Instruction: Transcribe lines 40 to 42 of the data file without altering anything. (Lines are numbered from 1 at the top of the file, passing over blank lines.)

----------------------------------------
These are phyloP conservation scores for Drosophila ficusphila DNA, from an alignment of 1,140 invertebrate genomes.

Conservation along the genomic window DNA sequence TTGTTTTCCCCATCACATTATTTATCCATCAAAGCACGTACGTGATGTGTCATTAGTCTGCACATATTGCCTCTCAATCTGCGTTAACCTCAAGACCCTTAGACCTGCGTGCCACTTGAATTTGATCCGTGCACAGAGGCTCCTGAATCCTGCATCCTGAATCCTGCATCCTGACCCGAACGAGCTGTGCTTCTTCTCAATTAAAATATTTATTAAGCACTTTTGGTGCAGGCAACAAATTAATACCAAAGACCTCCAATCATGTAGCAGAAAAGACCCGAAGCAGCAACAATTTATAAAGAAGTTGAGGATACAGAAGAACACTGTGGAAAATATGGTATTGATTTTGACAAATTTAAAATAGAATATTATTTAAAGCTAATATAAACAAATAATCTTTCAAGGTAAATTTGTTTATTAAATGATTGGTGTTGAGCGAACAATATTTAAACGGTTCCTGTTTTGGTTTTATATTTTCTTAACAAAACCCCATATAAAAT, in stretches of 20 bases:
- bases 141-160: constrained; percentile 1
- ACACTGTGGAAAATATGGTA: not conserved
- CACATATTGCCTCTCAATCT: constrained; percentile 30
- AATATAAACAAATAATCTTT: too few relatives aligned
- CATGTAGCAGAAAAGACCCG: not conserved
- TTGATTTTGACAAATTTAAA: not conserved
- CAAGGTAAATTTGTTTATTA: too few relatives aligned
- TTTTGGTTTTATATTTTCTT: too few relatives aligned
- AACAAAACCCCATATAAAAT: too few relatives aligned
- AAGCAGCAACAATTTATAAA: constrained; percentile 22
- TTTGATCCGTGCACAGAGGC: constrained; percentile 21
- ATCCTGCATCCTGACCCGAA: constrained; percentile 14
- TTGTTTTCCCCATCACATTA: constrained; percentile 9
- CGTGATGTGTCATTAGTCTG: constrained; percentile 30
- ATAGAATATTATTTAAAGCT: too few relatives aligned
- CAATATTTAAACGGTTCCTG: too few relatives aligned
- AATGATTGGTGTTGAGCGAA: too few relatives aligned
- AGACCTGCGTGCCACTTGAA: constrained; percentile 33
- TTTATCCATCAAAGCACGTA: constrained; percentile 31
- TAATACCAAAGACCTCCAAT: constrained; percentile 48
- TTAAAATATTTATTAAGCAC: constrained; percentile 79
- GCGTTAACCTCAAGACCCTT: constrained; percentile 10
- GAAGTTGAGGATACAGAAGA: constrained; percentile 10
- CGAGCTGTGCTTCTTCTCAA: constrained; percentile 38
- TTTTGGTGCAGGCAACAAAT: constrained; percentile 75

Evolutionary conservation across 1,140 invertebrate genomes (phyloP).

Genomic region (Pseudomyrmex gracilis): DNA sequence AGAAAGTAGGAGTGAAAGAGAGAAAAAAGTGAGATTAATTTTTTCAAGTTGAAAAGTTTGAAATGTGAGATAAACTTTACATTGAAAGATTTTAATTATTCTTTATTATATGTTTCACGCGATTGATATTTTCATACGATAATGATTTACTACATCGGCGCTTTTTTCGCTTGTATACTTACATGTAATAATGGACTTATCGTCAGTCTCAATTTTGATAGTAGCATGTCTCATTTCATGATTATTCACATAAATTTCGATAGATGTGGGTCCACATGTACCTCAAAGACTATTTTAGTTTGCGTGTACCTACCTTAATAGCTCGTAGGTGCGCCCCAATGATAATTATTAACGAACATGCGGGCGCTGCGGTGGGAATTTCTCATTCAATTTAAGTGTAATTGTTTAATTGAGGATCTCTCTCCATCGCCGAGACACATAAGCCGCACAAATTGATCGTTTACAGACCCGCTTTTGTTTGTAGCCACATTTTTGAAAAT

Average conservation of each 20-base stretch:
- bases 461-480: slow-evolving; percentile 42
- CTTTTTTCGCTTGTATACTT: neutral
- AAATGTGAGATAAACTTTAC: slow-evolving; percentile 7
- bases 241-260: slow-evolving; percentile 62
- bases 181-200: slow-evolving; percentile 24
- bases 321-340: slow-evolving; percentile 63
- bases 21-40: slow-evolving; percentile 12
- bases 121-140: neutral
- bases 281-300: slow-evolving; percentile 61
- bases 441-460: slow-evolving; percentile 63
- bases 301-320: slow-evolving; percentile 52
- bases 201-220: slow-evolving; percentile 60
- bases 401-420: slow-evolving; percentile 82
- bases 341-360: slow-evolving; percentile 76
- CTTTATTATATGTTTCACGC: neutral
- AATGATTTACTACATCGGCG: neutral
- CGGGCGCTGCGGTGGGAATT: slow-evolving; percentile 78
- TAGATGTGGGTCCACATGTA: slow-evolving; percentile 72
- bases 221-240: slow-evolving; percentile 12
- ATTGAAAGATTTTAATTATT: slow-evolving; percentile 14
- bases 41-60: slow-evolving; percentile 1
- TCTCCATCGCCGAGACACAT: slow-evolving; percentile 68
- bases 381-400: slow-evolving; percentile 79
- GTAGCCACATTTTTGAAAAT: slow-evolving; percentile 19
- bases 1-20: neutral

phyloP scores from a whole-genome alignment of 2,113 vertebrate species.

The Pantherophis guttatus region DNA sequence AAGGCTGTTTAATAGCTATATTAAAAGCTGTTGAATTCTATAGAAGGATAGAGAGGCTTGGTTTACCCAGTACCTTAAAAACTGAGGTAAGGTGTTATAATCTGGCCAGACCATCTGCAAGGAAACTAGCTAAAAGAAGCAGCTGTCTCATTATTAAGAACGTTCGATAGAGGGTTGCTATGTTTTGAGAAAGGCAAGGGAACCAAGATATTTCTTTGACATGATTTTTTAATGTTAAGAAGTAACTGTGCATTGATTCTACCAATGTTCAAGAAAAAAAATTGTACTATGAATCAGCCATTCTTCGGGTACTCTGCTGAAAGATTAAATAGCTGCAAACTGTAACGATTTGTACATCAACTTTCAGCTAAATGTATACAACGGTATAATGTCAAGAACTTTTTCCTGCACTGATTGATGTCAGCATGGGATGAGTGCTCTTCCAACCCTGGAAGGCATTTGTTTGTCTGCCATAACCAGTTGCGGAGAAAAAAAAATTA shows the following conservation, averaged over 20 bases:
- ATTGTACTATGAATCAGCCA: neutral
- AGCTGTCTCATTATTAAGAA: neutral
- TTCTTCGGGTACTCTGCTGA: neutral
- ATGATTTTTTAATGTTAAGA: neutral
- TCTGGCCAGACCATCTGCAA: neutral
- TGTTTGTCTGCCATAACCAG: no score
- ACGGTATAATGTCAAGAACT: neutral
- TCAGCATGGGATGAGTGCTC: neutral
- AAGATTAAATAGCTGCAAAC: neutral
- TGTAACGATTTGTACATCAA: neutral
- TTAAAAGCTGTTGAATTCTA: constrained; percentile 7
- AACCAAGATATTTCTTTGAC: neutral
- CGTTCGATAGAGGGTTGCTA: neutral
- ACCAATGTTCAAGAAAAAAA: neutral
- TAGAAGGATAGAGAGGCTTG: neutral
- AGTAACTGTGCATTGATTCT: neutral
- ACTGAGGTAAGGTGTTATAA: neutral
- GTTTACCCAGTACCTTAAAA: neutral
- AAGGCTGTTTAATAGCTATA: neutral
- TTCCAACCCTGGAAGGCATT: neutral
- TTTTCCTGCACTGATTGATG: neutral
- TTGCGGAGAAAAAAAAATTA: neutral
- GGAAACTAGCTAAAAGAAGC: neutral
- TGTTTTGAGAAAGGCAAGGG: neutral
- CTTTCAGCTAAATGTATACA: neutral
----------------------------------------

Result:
- bases 441-460: slow-evolving; percentile 63
- bases 301-320: slow-evolving; percentile 52
- bases 201-220: slow-evolving; percentile 60